Hazing lawsuit against McDonogh abruptly dismissed

June 21, 1995|By Sheridan Lyons | Sheridan Lyons,Sun Staff Writer

A lawsuit against the McDonogh School by a former student who was bound and abused in a March 1994 hazing incident was dismissed in midtrial yesterday by a Baltimore County judge.

Before the case was abruptly ended, John Richard Working, who was a freshman at the time and a son of the school's football coach, told the Circuit Court jury of the hazing and his subsequent anxiety attacks.

He said he was called to a McDonogh senior's hotel room in Orlando the last night of a preseason practice trip with the school's baseball team. Once there, he said, he realized that he was to be hazed and was grabbed by his testicles and dragged back as he tried to flee.

"I was sat down in a chair," the 17-year-old said. "I had my legs tied to the legs of the chair, my arms tied behind the back of the chair with a belt. I was gagged with a dirty sock and blindfolded with a sock."

The group of five or six upperclassmen then poured shaving cream and lotions on him and shaved a square in his hair, while another wrote an epithet into his chest with a ballpoint pen, he said. Despite the clumsy blindfold, he said he saw a player urinate in a cup and another pour it down his neck.

Although he felt humiliated, he said he didn't tell his parents -- even though his father was on the trip. But two days after their return, he and his older brother, Michael Ryan Working, lay in wait in the locker room, after a game March 22, 1994, for the player he said poured the urine.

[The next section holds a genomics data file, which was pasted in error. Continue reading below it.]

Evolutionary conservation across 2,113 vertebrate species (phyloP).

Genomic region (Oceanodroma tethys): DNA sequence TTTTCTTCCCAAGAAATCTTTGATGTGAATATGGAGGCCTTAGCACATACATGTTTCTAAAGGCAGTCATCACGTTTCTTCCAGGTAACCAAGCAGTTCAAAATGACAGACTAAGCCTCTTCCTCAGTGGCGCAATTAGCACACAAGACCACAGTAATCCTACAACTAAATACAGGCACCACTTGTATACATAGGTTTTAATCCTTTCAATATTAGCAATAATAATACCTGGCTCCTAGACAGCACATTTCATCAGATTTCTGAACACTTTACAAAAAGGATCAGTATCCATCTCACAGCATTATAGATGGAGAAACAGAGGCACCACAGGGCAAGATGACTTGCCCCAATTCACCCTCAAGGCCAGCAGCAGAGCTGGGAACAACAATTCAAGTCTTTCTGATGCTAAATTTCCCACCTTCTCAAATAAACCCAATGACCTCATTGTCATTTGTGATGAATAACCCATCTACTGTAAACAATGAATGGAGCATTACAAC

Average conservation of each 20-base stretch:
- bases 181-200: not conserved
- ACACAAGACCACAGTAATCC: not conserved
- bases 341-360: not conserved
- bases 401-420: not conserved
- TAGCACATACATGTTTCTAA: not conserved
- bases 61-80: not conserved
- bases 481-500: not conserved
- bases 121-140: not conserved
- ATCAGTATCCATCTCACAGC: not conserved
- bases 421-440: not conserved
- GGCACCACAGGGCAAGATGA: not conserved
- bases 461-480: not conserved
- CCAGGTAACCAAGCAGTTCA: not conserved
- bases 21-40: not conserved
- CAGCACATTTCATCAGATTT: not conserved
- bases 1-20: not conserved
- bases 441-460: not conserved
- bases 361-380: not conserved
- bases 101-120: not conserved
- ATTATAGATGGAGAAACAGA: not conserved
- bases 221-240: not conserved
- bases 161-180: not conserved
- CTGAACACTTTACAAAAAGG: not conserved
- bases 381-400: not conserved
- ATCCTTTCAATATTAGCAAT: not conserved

"I went berserk, I snapped, I punched him," John Working testified.

Both brothers were expelled from the school days later and their father soon quit, moving to Mount St. Joseph High School. Juvenile charges against John Working were dismissed, while brother Michael, then 18, received probation before judgment in September on a guilty plea to battery.

On cross-examination yesterday by Neal M. Brown, an attorney for McDonogh, John said his anxiety attacks -- the injury on which his damage claim against McDonogh was based -- followed not only the hazing, but the attack on the other youth, his expulsion and the criminal charges.

Because the anxiety attacks couldn't be entirely linked to the hazing, Judge J. Norris Byrnes granted a verdict for the defense, throwing out the lone charge of negligence by the school for purportedly failing to supervise the students.

Both John and his mother, Carole Working, declined comment on the judge's ruling, which could be appealed.

But their attorney, Stephen R. Tully, said they would not appeal because they are satisfied that "there will no longer be any hazing at McDonogh -- and all the other private schools who've watched what happened. This will never happen to another kid."

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